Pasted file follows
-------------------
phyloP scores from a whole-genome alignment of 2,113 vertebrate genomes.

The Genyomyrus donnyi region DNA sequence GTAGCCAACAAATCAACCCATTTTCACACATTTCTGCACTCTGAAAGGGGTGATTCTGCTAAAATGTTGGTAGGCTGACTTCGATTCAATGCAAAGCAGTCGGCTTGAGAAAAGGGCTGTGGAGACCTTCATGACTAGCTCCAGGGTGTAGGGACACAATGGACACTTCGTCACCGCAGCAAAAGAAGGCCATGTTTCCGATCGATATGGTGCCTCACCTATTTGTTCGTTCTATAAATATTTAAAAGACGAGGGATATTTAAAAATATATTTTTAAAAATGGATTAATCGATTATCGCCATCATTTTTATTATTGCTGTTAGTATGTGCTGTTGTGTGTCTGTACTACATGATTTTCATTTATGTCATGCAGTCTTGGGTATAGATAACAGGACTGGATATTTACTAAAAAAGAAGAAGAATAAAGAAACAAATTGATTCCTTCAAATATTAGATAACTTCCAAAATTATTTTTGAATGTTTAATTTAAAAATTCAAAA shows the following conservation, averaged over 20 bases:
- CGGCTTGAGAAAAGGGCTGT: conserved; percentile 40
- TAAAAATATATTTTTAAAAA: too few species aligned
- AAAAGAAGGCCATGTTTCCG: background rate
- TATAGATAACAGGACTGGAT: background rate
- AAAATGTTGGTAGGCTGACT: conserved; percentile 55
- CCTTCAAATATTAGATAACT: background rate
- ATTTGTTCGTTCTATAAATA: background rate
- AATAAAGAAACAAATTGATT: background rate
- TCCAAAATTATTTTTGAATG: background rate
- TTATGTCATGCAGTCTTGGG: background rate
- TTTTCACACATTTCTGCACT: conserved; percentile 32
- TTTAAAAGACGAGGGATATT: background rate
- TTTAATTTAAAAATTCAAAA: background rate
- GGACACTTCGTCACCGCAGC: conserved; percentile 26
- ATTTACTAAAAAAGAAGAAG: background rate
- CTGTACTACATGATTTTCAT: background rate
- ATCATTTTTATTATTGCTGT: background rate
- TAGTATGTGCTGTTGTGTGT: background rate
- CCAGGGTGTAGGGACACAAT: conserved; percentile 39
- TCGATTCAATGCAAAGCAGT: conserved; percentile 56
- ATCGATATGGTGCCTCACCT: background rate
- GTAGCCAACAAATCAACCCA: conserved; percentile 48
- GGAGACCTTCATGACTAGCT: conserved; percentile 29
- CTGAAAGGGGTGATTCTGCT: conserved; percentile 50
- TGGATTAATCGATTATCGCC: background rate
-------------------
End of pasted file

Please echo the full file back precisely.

phyloP scores from a whole-genome alignment of 2,113 vertebrate genomes.

The Genyomyrus donnyi region DNA sequence GTAGCCAACAAATCAACCCATTTTCACACATTTCTGCACTCTGAAAGGGGTGATTCTGCTAAAATGTTGGTAGGCTGACTTCGATTCAATGCAAAGCAGTCGGCTTGAGAAAAGGGCTGTGGAGACCTTCATGACTAGCTCCAGGGTGTAGGGACACAATGGACACTTCGTCACCGCAGCAAAAGAAGGCCATGTTTCCGATCGATATGGTGCCTCACCTATTTGTTCGTTCTATAAATATTTAAAAGACGAGGGATATTTAAAAATATATTTTTAAAAATGGATTAATCGATTATCGCCATCATTTTTATTATTGCTGTTAGTATGTGCTGTTGTGTGTCTGTACTACATGATTTTCATTTATGTCATGCAGTCTTGGGTATAGATAACAGGACTGGATATTTACTAAAAAAGAAGAAGAATAAAGAAACAAATTGATTCCTTCAAATATTAGATAACTTCCAAAATTATTTTTGAATGTTTAATTTAAAAATTCAAAA shows the following conservation, averaged over 20 bases:
- CGGCTTGAGAAAAGGGCTGT: conserved; percentile 40
- TAAAAATATATTTTTAAAAA: too few species aligned
- AAAAGAAGGCCATGTTTCCG: background rate
- TATAGATAACAGGACTGGAT: background rate
- AAAATGTTGGTAGGCTGACT: conserved; percentile 55
- CCTTCAAATATTAGATAACT: background rate
- ATTTGTTCGTTCTATAAATA: background rate
- AATAAAGAAACAAATTGATT: background rate
- TCCAAAATTATTTTTGAATG: background rate
- TTATGTCATGCAGTCTTGGG: background rate
- TTTTCACACATTTCTGCACT: conserved; percentile 32
- TTTAAAAGACGAGGGATATT: background rate
- TTTAATTTAAAAATTCAAAA: background rate
- GGACACTTCGTCACCGCAGC: conserved; percentile 26
- ATTTACTAAAAAAGAAGAAG: background rate
- CTGTACTACATGATTTTCAT: background rate
- ATCATTTTTATTATTGCTGT: background rate
- TAGTATGTGCTGTTGTGTGT: background rate
- CCAGGGTGTAGGGACACAAT: conserved; percentile 39
- TCGATTCAATGCAAAGCAGT: conserved; percentile 56
- ATCGATATGGTGCCTCACCT: background rate
- GTAGCCAACAAATCAACCCA: conserved; percentile 48
- GGAGACCTTCATGACTAGCT: conserved; percentile 29
- CTGAAAGGGGTGATTCTGCT: conserved; percentile 50
- TGGATTAATCGATTATCGCC: background rate